One of my husband’s colleagues, Margaret, frequently comes to Zambia for 1-2 month assignments. Before she comes she always sends emails to all of the ex-pats in the office asking if we’d like her to bring us something. You cannot imagine how appreciated this is! Sometimes you find yourself missing the littlest things — things like plastic sheet protectors (for recipes), dobie scrubbing pads (the only type I ever bought in the U.S. which are not available here), tapioca pudding mixes (Thom’s favorite dessert of all time) — so it’s nice to have someone willing to bring them to the other side of the world for you.
This time I hesitantly asked her if she’d have room for a pair of running shoes. Bless her soul, she said yes! (Though they were bulky they were light, and she said she was more concerned with weight limits on this trip.)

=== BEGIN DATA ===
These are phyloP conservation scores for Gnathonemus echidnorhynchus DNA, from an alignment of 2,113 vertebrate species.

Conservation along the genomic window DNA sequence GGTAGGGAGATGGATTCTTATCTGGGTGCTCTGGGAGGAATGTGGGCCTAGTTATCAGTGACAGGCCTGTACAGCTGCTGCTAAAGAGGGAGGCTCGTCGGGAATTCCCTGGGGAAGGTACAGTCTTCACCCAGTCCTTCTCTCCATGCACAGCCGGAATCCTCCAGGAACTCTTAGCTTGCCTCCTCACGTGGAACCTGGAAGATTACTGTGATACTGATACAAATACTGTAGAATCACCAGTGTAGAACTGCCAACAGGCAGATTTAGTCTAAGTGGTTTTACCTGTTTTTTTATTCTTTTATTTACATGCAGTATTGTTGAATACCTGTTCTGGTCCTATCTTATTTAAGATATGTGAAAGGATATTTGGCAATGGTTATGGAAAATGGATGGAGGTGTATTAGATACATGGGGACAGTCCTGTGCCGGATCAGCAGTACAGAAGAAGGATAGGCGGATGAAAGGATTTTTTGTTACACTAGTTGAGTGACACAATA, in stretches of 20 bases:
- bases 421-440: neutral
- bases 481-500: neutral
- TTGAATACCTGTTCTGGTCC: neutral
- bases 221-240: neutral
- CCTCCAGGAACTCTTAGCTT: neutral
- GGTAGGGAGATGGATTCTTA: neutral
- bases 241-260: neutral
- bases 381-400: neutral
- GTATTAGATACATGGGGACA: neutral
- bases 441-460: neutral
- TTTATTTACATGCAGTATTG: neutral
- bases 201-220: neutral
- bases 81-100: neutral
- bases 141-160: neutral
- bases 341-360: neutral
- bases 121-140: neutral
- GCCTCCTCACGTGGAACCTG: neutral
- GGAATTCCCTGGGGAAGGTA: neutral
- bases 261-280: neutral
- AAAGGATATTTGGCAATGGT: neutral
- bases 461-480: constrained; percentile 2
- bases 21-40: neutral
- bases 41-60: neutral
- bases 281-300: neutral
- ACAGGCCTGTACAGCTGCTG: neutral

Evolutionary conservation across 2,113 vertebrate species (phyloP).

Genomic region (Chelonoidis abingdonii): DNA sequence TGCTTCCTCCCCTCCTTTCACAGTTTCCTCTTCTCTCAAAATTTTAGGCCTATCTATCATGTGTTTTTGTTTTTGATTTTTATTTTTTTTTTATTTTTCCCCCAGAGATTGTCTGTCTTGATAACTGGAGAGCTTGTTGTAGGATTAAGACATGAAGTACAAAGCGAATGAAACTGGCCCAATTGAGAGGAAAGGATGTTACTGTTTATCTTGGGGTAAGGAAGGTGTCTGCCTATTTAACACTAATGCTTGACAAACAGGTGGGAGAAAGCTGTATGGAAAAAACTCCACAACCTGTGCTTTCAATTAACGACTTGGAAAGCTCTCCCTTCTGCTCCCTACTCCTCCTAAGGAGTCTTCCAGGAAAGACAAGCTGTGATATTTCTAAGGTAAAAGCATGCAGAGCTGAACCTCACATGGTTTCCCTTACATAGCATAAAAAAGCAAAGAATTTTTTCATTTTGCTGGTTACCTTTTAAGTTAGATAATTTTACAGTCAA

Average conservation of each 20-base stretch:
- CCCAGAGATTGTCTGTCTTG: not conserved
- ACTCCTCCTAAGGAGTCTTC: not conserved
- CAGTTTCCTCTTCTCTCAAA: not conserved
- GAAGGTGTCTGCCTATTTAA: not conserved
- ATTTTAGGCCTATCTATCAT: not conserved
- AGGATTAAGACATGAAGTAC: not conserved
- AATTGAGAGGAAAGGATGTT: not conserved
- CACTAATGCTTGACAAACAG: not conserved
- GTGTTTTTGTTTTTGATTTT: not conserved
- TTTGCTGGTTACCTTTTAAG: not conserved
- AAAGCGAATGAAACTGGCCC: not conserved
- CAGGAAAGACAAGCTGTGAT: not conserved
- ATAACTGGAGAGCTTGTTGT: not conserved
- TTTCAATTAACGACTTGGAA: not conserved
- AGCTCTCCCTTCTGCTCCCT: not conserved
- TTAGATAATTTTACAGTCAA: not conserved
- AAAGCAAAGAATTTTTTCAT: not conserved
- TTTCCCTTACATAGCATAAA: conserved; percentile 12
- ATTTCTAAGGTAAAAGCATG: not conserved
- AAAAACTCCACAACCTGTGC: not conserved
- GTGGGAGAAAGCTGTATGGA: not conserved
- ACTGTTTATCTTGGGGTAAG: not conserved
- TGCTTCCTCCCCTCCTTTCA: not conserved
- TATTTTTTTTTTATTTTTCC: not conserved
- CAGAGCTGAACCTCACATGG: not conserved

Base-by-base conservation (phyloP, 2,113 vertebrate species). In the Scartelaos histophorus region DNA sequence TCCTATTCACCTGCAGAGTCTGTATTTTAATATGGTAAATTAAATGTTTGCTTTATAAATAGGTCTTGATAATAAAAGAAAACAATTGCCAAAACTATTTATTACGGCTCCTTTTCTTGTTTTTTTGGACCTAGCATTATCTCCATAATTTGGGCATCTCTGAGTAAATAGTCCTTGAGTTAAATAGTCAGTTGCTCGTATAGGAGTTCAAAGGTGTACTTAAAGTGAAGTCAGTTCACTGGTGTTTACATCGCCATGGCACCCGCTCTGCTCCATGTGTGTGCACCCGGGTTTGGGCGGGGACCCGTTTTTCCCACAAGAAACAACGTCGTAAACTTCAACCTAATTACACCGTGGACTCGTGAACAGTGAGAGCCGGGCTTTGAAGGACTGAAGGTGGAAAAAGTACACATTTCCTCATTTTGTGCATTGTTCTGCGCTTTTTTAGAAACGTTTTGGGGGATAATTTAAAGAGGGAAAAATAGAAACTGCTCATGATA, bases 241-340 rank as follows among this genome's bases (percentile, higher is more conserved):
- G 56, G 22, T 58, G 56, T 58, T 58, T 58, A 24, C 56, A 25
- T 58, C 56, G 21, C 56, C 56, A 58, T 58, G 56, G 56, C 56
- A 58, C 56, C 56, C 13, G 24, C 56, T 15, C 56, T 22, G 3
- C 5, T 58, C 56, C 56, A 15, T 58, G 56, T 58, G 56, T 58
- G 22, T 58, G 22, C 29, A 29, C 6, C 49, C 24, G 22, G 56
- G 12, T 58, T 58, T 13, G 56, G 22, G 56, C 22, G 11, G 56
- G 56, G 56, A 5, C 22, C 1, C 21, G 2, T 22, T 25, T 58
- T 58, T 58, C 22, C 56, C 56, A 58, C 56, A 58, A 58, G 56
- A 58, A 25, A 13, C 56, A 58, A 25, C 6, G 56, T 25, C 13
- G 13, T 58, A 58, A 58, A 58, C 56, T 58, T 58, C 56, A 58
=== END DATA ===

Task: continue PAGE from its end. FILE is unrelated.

I had noticed that my poor shoes that have absorbed half the soil in Lusaka had gone really flat. Apparently you’re supposed to change your shoes every 200-300 miles and I had gone at least double that in these.
Have I mentioned we live a couple of kilometers back on dusty red dirt roads? I’m always a little concerned when we go through customs because so much of Africa is embedded in these shoes.
For the first time I understood our two youngest sons’ excitement about getting new athletic shoes! Look at how beautiful they are.
They felt great on and there was a definite difference in support and bounce. They were so shiny white and new that I was having a hard time taking those first steps out the door. Would they soon look like the old ones?
Well, I finally put vanity away and went for a great 5k run on the rusty dusty roads. At the end I thought, gosh, these feel so good, maybe I’ll do 10k today, but then I came to my senses and turned into our driveway.
After just one run you can already see the red dust gathering on the soles…sigh…
And here they are a week later…